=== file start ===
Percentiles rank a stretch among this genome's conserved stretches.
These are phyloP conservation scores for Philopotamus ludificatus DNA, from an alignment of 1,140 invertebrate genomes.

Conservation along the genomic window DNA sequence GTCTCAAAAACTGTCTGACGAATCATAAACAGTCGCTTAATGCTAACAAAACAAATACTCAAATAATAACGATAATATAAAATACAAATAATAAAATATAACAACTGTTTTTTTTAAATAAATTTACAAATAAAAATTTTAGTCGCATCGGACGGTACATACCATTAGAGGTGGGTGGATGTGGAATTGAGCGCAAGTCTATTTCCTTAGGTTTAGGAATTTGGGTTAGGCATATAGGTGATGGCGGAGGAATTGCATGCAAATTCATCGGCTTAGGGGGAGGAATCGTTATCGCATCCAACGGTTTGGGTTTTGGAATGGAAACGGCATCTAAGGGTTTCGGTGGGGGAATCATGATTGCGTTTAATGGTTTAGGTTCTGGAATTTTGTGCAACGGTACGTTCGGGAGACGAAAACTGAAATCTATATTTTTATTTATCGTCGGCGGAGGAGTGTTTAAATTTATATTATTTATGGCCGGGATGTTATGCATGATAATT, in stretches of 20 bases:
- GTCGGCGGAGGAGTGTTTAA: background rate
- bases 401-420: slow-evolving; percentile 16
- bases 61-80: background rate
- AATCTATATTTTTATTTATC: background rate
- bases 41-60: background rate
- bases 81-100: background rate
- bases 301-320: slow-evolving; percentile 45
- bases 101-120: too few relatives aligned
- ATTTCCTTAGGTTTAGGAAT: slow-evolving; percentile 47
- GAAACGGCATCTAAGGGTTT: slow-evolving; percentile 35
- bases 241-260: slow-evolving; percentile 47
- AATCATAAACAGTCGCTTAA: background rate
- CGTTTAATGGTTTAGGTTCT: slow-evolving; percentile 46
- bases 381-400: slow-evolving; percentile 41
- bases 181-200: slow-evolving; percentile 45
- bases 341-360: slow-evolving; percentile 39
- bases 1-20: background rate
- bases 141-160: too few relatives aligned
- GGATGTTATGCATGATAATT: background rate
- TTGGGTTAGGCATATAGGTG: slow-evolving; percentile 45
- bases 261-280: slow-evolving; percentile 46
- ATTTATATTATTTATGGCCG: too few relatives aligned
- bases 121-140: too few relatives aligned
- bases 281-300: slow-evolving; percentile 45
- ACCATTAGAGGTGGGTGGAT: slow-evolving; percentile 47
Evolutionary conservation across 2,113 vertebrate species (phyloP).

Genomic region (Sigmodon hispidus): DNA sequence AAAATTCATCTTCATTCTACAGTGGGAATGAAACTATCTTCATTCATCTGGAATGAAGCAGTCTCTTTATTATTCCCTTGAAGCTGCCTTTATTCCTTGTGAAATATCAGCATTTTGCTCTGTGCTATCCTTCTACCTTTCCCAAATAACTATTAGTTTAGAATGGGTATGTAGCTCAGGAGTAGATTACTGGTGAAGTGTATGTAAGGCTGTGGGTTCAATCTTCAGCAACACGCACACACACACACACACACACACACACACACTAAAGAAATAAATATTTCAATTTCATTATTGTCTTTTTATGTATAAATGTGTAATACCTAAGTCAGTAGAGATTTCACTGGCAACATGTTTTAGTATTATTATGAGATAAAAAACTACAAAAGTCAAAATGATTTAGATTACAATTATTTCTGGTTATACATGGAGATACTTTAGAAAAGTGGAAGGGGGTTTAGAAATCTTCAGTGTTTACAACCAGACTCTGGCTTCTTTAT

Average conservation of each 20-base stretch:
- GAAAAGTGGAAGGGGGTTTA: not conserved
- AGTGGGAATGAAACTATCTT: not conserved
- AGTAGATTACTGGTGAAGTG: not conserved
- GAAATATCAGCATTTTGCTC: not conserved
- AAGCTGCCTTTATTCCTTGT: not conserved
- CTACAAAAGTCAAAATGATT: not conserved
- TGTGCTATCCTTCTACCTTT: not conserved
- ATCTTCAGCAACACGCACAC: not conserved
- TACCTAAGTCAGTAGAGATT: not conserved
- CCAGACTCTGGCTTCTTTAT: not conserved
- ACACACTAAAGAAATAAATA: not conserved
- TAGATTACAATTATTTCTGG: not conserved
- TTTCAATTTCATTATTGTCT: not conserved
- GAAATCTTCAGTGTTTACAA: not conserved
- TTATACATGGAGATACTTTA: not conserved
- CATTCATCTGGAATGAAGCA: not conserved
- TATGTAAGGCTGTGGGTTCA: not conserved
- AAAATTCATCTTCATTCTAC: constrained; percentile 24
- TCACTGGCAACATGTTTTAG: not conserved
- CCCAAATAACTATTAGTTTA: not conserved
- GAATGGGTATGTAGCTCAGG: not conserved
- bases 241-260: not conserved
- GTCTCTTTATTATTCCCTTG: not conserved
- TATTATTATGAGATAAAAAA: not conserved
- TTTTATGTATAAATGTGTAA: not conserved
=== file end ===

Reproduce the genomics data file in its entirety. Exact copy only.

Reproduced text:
Percentiles rank a stretch among this genome's conserved stretches.
These are phyloP conservation scores for Philopotamus ludificatus DNA, from an alignment of 1,140 invertebrate genomes.

Conservation along the genomic window DNA sequence GTCTCAAAAACTGTCTGACGAATCATAAACAGTCGCTTAATGCTAACAAAACAAATACTCAAATAATAACGATAATATAAAATACAAATAATAAAATATAACAACTGTTTTTTTTAAATAAATTTACAAATAAAAATTTTAGTCGCATCGGACGGTACATACCATTAGAGGTGGGTGGATGTGGAATTGAGCGCAAGTCTATTTCCTTAGGTTTAGGAATTTGGGTTAGGCATATAGGTGATGGCGGAGGAATTGCATGCAAATTCATCGGCTTAGGGGGAGGAATCGTTATCGCATCCAACGGTTTGGGTTTTGGAATGGAAACGGCATCTAAGGGTTTCGGTGGGGGAATCATGATTGCGTTTAATGGTTTAGGTTCTGGAATTTTGTGCAACGGTACGTTCGGGAGACGAAAACTGAAATCTATATTTTTATTTATCGTCGGCGGAGGAGTGTTTAAATTTATATTATTTATGGCCGGGATGTTATGCATGATAATT, in stretches of 20 bases:
- GTCGGCGGAGGAGTGTTTAA: background rate
- bases 401-420: slow-evolving; percentile 16
- bases 61-80: background rate
- AATCTATATTTTTATTTATC: background rate
- bases 41-60: background rate
- bases 81-100: background rate
- bases 301-320: slow-evolving; percentile 45
- bases 101-120: too few relatives aligned
- ATTTCCTTAGGTTTAGGAAT: slow-evolving; percentile 47
- GAAACGGCATCTAAGGGTTT: slow-evolving; percentile 35
- bases 241-260: slow-evolving; percentile 47
- AATCATAAACAGTCGCTTAA: background rate
- CGTTTAATGGTTTAGGTTCT: slow-evolving; percentile 46
- bases 381-400: slow-evolving; percentile 41
- bases 181-200: slow-evolving; percentile 45
- bases 341-360: slow-evolving; percentile 39
- bases 1-20: background rate
- bases 141-160: too few relatives aligned
- GGATGTTATGCATGATAATT: background rate
- TTGGGTTAGGCATATAGGTG: slow-evolving; percentile 45
- bases 261-280: slow-evolving; percentile 46
- ATTTATATTATTTATGGCCG: too few relatives aligned
- bases 121-140: too few relatives aligned
- bases 281-300: slow-evolving; percentile 45
- ACCATTAGAGGTGGGTGGAT: slow-evolving; percentile 47
Evolutionary conservation across 2,113 vertebrate species (phyloP).

Genomic region (Sigmodon hispidus): DNA sequence AAAATTCATCTTCATTCTACAGTGGGAATGAAACTATCTTCATTCATCTGGAATGAAGCAGTCTCTTTATTATTCCCTTGAAGCTGCCTTTATTCCTTGTGAAATATCAGCATTTTGCTCTGTGCTATCCTTCTACCTTTCCCAAATAACTATTAGTTTAGAATGGGTATGTAGCTCAGGAGTAGATTACTGGTGAAGTGTATGTAAGGCTGTGGGTTCAATCTTCAGCAACACGCACACACACACACACACACACACACACACACTAAAGAAATAAATATTTCAATTTCATTATTGTCTTTTTATGTATAAATGTGTAATACCTAAGTCAGTAGAGATTTCACTGGCAACATGTTTTAGTATTATTATGAGATAAAAAACTACAAAAGTCAAAATGATTTAGATTACAATTATTTCTGGTTATACATGGAGATACTTTAGAAAAGTGGAAGGGGGTTTAGAAATCTTCAGTGTTTACAACCAGACTCTGGCTTCTTTAT

Average conservation of each 20-base stretch:
- GAAAAGTGGAAGGGGGTTTA: not conserved
- AGTGGGAATGAAACTATCTT: not conserved
- AGTAGATTACTGGTGAAGTG: not conserved
- GAAATATCAGCATTTTGCTC: not conserved
- AAGCTGCCTTTATTCCTTGT: not conserved
- CTACAAAAGTCAAAATGATT: not conserved
- TGTGCTATCCTTCTACCTTT: not conserved
- ATCTTCAGCAACACGCACAC: not conserved
- TACCTAAGTCAGTAGAGATT: not conserved
- CCAGACTCTGGCTTCTTTAT: not conserved
- ACACACTAAAGAAATAAATA: not conserved
- TAGATTACAATTATTTCTGG: not conserved
- TTTCAATTTCATTATTGTCT: not conserved
- GAAATCTTCAGTGTTTACAA: not conserved
- TTATACATGGAGATACTTTA: not conserved
- CATTCATCTGGAATGAAGCA: not conserved
- TATGTAAGGCTGTGGGTTCA: not conserved
- AAAATTCATCTTCATTCTAC: constrained; percentile 24
- TCACTGGCAACATGTTTTAG: not conserved
- CCCAAATAACTATTAGTTTA: not conserved
- GAATGGGTATGTAGCTCAGG: not conserved
- bases 241-260: not conserved
- GTCTCTTTATTATTCCCTTG: not conserved
- TATTATTATGAGATAAAAAA: not conserved
- TTTTATGTATAAATGTGTAA: not conserved